Intro track "High Notes" has the sarcastic tiredness of a lounge singer finally cracking at the face of critique. Its fast strings substitute the genuine spark of love or hate that Goodman and Todd Wisenbaker lack, and emotional exhaustion is not a cause of defence because there's no narrative. Tracks become simple love songs in themselves, with rhetoric that love has an omnipotent quality not striking the nerves it wants to hit ("A Thousand Ways"). Yet the best thing about such a song is its ability to draw on strings and percussion that would make a prom king and queen cradle each other à la Steve and Laurie from American Graffiti. It feels stolen from Mac DeMarco, yet it sounds even more ready for a slow dance, like the later track "Take My Heart" and its arpeggiated strings. Goodman doesn't posit herself as a refined lyricist within the record, but she does more than well in accidentally conveying a mood. If you listen to each "Take My heart", you can hear the actual heartbreak in her voice. Common indie fare aside, this is a splendid moment.

Wisenbaker's vocal contributions within Music for Listening to Music to lack the same impact that Goodman's has. That said, he channels the cool of Dylan well while '80s guitar strings perform their best rendition of what country punk might sound like ("I Need An Angel"). Guitars find freedom in such a track because they express an on the road quality to them--and like things on the dusty road, you never know what you'll see or hear. This freedom lasts on "Time to Go", with its consistent love for speed and double-take worthy lyric about a driver trying to rear-end Goodman out of anger. No one in the band delivers the air of a menacing attitude, yet these shades are still nice to note.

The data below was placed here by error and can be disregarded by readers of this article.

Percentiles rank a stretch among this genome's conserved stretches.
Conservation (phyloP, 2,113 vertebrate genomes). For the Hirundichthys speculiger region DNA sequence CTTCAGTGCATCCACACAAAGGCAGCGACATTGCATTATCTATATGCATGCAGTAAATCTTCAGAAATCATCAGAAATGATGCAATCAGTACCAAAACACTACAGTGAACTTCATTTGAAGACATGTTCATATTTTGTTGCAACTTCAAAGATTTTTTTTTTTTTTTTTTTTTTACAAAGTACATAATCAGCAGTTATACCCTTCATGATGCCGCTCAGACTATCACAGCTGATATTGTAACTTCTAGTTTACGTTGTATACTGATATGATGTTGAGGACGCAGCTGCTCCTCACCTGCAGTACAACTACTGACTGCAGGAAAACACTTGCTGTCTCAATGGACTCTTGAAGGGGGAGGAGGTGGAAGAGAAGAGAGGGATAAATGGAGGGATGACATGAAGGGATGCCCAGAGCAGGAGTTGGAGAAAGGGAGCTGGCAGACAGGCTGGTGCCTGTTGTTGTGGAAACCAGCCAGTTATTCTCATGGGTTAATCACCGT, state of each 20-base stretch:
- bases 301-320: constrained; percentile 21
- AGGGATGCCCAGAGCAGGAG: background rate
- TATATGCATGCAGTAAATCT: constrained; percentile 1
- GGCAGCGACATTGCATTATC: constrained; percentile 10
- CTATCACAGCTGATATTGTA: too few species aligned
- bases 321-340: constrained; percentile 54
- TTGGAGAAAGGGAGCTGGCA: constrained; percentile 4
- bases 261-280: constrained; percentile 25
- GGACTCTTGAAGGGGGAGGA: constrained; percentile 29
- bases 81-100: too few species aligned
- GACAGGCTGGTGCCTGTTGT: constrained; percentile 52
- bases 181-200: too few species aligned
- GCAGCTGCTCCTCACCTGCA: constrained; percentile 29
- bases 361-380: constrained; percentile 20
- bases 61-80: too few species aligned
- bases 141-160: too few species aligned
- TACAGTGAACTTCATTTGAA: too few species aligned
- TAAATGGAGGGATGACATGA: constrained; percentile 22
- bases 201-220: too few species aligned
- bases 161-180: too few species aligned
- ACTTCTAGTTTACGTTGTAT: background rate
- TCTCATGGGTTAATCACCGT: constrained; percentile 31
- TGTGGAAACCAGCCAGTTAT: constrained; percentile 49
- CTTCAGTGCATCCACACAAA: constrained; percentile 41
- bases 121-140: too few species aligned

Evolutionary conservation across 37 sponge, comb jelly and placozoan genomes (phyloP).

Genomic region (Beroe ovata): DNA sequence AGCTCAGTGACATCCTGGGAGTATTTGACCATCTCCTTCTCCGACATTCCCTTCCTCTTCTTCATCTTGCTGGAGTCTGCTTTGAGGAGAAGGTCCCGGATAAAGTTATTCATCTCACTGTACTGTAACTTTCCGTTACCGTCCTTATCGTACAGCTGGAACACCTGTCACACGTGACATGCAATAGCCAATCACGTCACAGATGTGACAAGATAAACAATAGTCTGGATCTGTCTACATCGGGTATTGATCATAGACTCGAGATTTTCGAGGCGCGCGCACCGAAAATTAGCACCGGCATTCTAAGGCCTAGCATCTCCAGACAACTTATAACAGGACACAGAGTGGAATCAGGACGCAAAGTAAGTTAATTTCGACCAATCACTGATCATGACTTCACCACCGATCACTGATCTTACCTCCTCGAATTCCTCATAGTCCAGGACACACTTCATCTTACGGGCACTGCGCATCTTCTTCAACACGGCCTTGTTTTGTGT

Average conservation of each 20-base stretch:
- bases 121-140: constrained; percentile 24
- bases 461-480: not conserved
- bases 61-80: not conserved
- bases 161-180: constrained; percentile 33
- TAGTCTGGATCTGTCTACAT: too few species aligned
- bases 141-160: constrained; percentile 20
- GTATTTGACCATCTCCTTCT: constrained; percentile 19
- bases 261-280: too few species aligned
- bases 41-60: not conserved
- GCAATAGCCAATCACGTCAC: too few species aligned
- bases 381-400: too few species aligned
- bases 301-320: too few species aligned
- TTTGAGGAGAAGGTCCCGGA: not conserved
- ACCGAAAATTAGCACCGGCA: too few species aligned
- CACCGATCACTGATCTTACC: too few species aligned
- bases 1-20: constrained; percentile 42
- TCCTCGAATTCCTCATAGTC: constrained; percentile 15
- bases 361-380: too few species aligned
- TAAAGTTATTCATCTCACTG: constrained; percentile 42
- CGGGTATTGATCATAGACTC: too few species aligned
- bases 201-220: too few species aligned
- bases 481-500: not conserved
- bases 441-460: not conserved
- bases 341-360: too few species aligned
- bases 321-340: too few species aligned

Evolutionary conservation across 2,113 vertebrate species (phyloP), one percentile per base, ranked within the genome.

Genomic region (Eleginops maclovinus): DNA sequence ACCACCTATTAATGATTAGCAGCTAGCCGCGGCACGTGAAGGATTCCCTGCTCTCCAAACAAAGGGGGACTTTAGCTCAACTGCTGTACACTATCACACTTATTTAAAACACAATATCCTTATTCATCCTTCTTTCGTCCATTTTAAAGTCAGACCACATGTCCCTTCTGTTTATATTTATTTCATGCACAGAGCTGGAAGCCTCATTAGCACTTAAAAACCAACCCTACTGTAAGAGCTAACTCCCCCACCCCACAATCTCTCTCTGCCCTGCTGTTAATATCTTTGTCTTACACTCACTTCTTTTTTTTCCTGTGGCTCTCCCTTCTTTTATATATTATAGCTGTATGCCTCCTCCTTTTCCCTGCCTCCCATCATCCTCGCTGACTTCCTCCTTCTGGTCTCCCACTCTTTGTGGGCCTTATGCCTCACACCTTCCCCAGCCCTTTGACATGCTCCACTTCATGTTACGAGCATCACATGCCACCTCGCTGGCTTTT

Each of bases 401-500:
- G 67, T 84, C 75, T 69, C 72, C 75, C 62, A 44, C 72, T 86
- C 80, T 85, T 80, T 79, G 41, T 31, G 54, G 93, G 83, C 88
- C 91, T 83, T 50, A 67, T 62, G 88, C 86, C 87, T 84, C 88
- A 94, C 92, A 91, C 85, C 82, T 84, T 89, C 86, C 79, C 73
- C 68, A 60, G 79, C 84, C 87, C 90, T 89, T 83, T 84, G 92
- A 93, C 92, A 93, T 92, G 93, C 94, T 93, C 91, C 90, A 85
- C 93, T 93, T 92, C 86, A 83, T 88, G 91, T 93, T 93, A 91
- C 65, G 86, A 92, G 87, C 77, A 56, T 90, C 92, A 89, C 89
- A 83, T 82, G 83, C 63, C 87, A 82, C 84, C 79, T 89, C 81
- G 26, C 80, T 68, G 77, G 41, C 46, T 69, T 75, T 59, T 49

Music for Listening to Music to is surprising in that it hits the thresholds of likeability and then runs away from the conceptual bar in favor of speeding faster than light. It might dabble in simplicity to a fault, but it makes up for it with instinctual choices like rusty strings and perfect harmonics ("Shadow of Your Love"). For each mistake -- whether an arbitrary choice to include a harmonica ("High Notes") or a dull line here and there ("Nineties" being a large mistake) -- the band pull something like a MacGuffin. Upon early listens, the thought of assuming that Goodman was robotic in feeling lingered in the background, and numbness couldn't explain it. Yet it's in the sonic escapades and possible boxed-in life of the band that shows aptitude. Who knew that the music for listen to music to was depressing?